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Blog What Can Politics and Business Learn from Each Other?: A Q&A with Nick de Bois

What Can Politics and Business Learn from Each Other?: A Q&A with Nick de Bois

Hello I’m Natalia, the Digital Content Marketer for Speakers Corner.

Former MP and Chief of Staff to the Brexit Secretary, Nick de Bois is uniquely placed to deliver insights into the Brexit story so far, and indeed what may lie ahead.

That's why we sat down with the businessman turned MP to discuss his term in parliament and how his career at Rapiergroup inspired his dive into politics. 

From MD to MP and Chief of Staff to the Brexit Secretary, learn what valuable lessons Nick believes politics and business can learn from each other.

We were intrigued to see that you started off your career in business. Can you tell us a little bit about your story and how you moved from business, to politics, and now into speaking?

I left Technical college at the height of the early 1980’s recession and staggered from one job to another simply to ensure I could pay the rent and have enough left over to take advantage of being young and in London. From betting shops to selling leases on private safe deposit boxes and working in pubs I was having fun but sensed at some point I would have to grow up, and get a proper job as my Mum would have said. That materialised with a two year stint with the Advertising Standards Authority and then, by a stroke of luck i found myself sitting on a plane next the Chief Executive of a then major PLC Communications group, Charles Barker Ltd. I spent the whole of that short plane trip to Paris trying to convince him why he should interview me for a job as an agency Account Manager which he finally succumbed too. Looking back I suspect he did so just to shut me up.

Remarkably 5 years later I was leading a de-merger of the division I was working in for the Charles Barker Group which was called Rapier Design Ltd, an international events and exhibition company. I had no money, few clients and only the promise to pay for the business out of profits which was the basis of the deal. So, in 1998, armed with a small team of 8 people and a credit card we set about building first a viable business and then expand it.

Today, Rapiergroup as it has been known since 1998, is enjoying great success delivering events around the world for blue chip clients. I have reduced my stake to a minority shareholding. Yet it was the difficulties I faced in the first few weeks of setting up the company that prompted me to plan that one day I would go into politics.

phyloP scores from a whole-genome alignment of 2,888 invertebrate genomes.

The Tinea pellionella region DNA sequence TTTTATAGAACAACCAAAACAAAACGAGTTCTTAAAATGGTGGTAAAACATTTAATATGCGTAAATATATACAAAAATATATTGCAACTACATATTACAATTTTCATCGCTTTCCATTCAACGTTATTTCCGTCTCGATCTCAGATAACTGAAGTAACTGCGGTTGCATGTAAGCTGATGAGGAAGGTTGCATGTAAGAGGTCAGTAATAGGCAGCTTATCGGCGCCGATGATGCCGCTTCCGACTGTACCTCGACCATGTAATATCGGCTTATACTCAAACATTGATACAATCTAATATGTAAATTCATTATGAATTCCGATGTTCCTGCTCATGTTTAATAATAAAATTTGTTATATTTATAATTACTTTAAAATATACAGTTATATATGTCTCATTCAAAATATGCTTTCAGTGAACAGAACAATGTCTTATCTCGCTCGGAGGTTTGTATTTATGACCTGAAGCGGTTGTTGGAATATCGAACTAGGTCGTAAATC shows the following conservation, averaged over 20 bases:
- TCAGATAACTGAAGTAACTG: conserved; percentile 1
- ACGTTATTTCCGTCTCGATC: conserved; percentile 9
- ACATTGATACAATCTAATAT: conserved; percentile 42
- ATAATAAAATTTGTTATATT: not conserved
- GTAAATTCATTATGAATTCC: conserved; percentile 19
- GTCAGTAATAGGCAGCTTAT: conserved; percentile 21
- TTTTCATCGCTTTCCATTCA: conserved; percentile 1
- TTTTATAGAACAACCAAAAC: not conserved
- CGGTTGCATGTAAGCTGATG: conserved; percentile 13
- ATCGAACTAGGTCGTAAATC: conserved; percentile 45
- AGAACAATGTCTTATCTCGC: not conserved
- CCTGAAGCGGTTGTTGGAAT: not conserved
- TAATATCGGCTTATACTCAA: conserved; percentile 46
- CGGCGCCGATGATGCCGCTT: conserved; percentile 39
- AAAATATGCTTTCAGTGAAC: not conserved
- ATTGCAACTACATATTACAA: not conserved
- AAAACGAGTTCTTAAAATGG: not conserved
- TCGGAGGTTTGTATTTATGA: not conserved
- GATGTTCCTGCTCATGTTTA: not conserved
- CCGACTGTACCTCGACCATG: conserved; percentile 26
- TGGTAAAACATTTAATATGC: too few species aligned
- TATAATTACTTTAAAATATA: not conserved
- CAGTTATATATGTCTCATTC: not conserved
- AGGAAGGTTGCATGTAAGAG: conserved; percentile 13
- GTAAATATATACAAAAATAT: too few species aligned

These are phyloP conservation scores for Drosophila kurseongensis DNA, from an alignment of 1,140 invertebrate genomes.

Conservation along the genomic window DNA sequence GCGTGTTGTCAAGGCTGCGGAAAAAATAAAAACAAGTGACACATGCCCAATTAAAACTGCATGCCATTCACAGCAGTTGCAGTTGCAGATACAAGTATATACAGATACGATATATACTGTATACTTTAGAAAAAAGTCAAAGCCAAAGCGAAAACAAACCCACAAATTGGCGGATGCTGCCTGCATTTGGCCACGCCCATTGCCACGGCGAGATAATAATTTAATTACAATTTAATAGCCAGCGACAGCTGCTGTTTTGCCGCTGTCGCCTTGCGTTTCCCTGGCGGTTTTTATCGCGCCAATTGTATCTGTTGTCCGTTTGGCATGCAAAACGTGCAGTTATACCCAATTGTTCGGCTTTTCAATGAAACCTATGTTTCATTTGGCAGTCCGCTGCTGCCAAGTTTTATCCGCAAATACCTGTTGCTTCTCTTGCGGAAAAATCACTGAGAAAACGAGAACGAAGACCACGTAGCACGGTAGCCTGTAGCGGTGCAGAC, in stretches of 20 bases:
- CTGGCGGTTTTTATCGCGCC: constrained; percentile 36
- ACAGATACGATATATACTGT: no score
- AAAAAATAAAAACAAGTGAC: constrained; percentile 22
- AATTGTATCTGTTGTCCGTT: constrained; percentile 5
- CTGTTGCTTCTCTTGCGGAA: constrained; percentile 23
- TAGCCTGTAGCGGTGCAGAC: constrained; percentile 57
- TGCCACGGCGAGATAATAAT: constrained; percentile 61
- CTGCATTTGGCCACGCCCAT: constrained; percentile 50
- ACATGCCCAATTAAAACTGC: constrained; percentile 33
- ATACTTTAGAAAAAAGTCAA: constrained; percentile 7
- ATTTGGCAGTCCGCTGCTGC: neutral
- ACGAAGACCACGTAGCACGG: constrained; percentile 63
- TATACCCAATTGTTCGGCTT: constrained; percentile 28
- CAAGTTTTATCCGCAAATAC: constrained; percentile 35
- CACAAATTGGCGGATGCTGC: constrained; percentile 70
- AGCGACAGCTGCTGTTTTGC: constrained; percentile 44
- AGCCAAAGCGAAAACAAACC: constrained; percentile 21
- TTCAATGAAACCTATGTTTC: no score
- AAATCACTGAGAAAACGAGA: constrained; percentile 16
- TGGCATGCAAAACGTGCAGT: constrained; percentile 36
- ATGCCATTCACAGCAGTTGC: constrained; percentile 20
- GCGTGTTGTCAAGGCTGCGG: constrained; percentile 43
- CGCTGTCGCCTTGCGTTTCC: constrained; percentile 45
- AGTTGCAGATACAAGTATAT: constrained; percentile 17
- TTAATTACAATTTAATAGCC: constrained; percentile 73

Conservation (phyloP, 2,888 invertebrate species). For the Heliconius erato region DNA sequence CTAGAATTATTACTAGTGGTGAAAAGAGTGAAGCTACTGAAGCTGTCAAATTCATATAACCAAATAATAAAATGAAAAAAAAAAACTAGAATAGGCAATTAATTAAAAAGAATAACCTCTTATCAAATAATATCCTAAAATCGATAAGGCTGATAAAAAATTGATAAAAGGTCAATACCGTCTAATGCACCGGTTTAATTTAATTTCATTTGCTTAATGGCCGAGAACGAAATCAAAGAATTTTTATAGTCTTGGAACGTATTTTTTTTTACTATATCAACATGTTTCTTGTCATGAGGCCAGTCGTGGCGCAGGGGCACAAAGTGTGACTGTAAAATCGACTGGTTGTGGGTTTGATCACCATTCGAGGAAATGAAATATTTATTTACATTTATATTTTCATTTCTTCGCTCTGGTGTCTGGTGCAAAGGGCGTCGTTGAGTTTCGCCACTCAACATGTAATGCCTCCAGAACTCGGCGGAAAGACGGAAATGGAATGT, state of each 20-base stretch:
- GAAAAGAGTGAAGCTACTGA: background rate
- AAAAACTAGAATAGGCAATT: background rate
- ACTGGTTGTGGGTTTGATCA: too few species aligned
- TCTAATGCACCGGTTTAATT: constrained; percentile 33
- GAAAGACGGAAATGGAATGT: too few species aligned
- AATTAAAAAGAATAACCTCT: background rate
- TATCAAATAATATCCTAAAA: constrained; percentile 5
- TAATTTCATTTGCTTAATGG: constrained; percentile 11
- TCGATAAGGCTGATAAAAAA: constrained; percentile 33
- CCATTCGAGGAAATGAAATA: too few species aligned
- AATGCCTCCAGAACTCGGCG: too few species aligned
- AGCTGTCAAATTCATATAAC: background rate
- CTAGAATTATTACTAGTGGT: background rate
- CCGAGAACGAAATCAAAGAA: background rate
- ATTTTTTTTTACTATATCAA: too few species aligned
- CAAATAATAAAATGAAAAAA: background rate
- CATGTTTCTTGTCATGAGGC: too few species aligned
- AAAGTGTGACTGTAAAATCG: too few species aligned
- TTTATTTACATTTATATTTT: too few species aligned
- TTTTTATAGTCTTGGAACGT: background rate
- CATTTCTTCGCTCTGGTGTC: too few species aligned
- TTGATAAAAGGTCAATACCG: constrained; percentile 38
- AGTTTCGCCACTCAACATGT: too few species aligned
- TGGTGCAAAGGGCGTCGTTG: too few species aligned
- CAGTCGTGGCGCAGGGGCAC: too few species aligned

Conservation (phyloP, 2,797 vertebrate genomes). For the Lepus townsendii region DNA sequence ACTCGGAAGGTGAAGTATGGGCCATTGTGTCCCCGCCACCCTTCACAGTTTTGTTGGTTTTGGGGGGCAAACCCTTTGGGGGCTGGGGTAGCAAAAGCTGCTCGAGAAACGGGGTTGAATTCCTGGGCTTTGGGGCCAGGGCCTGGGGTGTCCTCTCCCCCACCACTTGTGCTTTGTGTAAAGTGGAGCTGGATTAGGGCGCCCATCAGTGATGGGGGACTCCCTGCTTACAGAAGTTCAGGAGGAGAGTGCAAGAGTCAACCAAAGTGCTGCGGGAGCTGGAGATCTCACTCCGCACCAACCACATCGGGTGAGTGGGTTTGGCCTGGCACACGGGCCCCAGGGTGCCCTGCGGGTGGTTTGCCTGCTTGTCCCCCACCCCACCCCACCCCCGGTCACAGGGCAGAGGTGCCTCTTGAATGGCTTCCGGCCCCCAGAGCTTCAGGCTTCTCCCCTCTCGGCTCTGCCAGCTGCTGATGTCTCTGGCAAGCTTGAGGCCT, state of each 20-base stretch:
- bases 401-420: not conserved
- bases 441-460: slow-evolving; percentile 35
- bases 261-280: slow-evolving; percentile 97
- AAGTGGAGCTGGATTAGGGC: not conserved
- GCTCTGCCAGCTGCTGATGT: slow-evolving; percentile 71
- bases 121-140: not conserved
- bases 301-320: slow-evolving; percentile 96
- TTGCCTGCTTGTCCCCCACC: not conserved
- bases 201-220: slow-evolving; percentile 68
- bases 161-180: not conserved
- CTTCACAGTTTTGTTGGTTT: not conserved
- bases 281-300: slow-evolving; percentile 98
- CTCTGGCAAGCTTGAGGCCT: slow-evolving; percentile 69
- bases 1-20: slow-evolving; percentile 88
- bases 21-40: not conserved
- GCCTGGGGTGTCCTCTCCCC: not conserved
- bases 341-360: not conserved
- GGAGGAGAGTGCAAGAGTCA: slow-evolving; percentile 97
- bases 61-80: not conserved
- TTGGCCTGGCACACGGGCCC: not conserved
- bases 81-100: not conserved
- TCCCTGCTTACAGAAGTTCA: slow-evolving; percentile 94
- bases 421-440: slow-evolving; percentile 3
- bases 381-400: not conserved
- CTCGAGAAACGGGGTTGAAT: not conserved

The reason I made this pledge to myself was simply this: Politicians at the time, Conservative politicians I might add, were mouthing the rhetoric that they would help young people start their own businesses, that they had schemes in place to help people like me secure funding, and that government would help remove the regulatory barriers often faced when trying to start a business at that time. In my experience I found none of that rhetoric matched the reality. The schemes were clumsy and all but impossible for me to take advantage of. The government support I was being offered was a reduced price consultancy ( as if I would have the time to do that!) and finally, when it came to securing funding it actually meant dealing with the banks who were meant to lend money to high risk start-ups like mine with the benefit of a government guarantee. I was being sold another “pup” as the then bank manager said to me at the time, “ we don’t really like this scheme which you have been approved for as it is too much work for us”. I promised one day to take these experiences into parliament and try and bridge the gap between rhetoric and reality.

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What can politics learn from business, and vice-versa?

Parliament still has too many so called “professional politicians, or people who have become an MP following the typical path of University, work at Party HQ, then for an MP and then become an MP. This in itself is not a bad thing, but parliament needs much wider representation from across the country it seeks to represent and in particular from those who have worked in business or as in my case, enjoyed the highs and lows of starting a business. With that experience, as with many other professions and trades, Parliament and Government can learn from each other. Certainly, business can learn what not to do when you look at the way both process and policy are pursued. Where else for example would you promote someone to run the largest employer in the country who may have done little more than run a bath in their entire life? No experience necessary apply here?  That’s precisely how we appoint the ministers at all levels and does in fact mean we can end up with the Secretary of State for Health, responsible for the NHS, ( our largest employer in the UK) who may have no specific credentials for the job or executive experience. I suggest business are overall unlikely to do that. But we can learn much from our political parties when it comes to campaigning and messaging.

I was part of the 2010-2015 parliament which saw David Cameron ruthlessly repeat the mantra of "Britain faces a simple and inescapable choice - stability and strong Government with me, or chaos with Ed Miliband” Every minister and every MP repeated this messaging time after time, and it worked as evidenced by Camerons 2015 election win.

Perhaps though the most notable absence of business advice was in the structure and setting up of the Brexit negotiations where the UK conceded from day one a huge tactical advantage to the EU by letting them dictate what would be discussed and when. It meant that the UK conceded a financial settlement before agreeing the terms of withdrawal from the EU. It is striking that this decision was taken by a Prime Minister, her private office staff, and the senior civil servant - none of whom had any significant business experience.

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You spoke about the importance of being thought provoking versus provocative. How did this help you during your time as the Chief of Staff to the Brexit Secretary?